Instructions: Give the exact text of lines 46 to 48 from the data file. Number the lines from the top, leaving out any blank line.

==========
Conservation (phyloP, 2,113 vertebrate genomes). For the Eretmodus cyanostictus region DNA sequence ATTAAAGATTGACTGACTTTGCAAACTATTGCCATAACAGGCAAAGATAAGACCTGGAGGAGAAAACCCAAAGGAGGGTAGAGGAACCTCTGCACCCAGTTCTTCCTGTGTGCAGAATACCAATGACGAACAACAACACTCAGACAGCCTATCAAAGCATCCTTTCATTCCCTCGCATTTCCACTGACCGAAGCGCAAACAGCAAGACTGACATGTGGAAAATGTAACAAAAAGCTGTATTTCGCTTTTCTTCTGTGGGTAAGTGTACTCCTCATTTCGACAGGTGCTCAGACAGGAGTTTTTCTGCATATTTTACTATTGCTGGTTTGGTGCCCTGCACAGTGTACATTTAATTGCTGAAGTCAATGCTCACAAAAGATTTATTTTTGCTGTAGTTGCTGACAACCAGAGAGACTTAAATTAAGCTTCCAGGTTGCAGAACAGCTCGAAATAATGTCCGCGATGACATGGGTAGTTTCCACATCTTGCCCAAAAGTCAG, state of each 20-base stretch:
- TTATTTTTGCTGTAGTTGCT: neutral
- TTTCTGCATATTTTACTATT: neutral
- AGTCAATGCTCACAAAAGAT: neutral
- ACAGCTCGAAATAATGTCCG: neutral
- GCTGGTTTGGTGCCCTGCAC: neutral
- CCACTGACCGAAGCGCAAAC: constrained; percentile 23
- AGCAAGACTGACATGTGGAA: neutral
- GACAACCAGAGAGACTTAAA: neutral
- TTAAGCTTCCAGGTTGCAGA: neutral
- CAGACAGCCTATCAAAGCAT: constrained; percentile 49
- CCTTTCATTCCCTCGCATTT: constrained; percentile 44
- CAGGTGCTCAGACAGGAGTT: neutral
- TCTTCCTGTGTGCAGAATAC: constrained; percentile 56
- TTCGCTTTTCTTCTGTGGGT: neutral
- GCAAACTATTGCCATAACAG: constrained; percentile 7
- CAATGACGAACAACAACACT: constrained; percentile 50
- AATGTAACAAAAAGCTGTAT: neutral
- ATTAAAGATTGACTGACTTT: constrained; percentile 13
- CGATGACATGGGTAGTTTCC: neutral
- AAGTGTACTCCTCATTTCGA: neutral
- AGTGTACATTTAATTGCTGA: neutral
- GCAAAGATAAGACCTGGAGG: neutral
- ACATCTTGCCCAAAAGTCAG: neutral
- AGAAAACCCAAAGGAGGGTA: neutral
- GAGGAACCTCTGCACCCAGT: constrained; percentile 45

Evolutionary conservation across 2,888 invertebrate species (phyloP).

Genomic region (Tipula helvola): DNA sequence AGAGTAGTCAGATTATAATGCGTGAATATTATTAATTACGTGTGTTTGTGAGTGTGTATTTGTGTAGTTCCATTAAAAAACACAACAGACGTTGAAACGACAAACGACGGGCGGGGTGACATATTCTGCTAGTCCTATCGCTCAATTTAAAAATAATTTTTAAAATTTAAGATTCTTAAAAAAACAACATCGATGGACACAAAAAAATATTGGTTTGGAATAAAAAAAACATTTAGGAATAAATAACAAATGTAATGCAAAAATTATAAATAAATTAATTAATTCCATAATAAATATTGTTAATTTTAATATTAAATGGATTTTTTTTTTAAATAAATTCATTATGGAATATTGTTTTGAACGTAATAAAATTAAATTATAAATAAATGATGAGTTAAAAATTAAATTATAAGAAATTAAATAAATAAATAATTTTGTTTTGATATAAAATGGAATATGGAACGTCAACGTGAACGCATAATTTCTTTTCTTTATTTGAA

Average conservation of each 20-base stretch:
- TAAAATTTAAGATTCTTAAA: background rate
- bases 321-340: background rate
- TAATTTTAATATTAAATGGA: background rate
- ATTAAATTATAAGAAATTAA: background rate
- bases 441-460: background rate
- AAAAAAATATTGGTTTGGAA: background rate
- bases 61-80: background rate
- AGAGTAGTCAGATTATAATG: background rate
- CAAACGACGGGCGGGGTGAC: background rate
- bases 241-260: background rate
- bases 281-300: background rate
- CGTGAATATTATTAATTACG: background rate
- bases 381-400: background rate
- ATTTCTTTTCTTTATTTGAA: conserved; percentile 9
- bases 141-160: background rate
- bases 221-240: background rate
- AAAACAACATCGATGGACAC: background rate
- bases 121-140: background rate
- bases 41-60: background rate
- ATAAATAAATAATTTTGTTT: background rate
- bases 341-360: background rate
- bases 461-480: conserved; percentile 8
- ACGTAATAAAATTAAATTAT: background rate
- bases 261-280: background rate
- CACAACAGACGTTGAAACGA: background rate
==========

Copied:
- AAAACAACATCGATGGACAC: background rate
- bases 121-140: background rate
- bases 41-60: background rate